Many shoppers at the Northgate Market in Culver City looked away and shuffled past Matthew Fontana as he smiled and extended his arm, a pamphlet in hand.
"Free money, sir!" was one opener he tried.
"Do you have time to talk about your taxes?" was another.
A few stopped and within an hour, he and his colleague handed out over 100 brochures with information about the California Earned Income Tax Credit (CalEITC). The refundable tax credit, which went into effect in the state in 2016, is supposed to give a boost to individuals and families with low incomes.
"The biggest problem with this program," Fontana said, "is that most people who qualify for it, don’t know that it exists."
As a "promotor" with the Youth Policy Institute, an organization dedicated to breaking the cycle of poverty, Fontana is tasked with getting the word out – something that many agencies, as well as state and local officials want to do.
On Monday, Gov. Jerry Brown issued a proclamation declaring Feb. 11-17, 2018 California Earned Income Tax Credit Awareness Week. “This week, we recognize the importance of the Earned Income Tax Credit and encourage all Californians to spread the word about this important resource to those who need it the most," the proclamation read. "We want every hard-working California family who earned this money to apply for it.”
This is the third tax season of the state program. In the first two years of the program, nearly 400,000 Californians received refunds each year, totaling $200 million. But many more are eligible. According to a survey from the California Budget and Policy Center, only one in five eligible had even heard of it. Many with low earnings don’t actually file taxes.
The fairly new state tax credit is modeled after the federal EITC program, which was enacted in 1975. When low-income residents use both, it can put a lot of cash back in their pockets. A single mom with two kids with earnings just under the poverty line, $19,748, would get $75 in the CalEITC and more than $5,000 in the federal EITC. A single mom living at 50 percent of the poverty line, earning $9,874, would get over $1,500 in the CalEITC and close to $4,000 from the federal program.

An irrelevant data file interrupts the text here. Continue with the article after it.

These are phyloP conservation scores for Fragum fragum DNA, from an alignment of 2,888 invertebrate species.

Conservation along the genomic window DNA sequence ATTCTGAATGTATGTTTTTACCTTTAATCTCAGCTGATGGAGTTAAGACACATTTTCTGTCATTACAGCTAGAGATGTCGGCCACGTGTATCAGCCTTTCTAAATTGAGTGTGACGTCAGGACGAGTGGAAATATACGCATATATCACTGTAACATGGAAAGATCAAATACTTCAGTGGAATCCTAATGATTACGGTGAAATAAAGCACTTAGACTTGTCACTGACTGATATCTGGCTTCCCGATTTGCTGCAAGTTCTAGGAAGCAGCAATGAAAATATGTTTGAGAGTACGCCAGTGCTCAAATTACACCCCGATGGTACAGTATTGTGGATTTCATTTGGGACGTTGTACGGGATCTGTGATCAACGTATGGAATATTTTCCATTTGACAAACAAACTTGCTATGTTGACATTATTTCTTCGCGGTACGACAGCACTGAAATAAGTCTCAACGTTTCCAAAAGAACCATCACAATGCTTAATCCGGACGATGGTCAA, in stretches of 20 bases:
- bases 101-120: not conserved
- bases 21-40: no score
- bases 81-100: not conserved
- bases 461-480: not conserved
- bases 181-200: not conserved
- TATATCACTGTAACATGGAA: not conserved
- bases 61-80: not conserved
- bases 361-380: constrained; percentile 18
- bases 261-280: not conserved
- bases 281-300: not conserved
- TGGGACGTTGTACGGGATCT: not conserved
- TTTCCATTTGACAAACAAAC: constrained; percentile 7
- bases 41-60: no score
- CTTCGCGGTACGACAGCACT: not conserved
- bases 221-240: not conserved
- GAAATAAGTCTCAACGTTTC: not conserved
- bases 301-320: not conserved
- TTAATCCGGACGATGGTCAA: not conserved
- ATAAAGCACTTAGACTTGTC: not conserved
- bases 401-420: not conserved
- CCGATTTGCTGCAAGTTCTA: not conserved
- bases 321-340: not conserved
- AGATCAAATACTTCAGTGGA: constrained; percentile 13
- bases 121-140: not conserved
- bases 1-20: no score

"The whole credit is designed to encourage and reward work, because the more you work and the more you earn, the larger credit you can receive," said Alissa Anderson, senior policy analyst at the California Budget and Policy Center.
Do you qualify? Here's an interactive tool to help you estimate your return.
Even more residents are eligible this year. California’s 2017-18 budget agreement raised the income eligibility limits and allowed low-earning, self-employed workers to qualify.
Research on the long-standing federal program shows the tax credit can make a difference.
“That research shows that the credit significantly cuts poverty,” said Anderson. “It also has been shown to significantly boost employment – particularly among single mothers, because single mothers are the largest beneficiary of the credit.”
That's why so many state organizations are trying to get the word out -- just check out #CalEITCAwarenessWeek on Twitter. YPI aims to reach 100,000 residents through their canvassing of shopping markets, WIC centers, libraries and presentations at schools. This tax season and last, the state budget included $2 million in grant funding to support this type of community outreach. The January budget proposal does not continue that funding. Advocates are pushing for that funding to continue and for an analysis to determine the effectiveness of the various forms of outreach.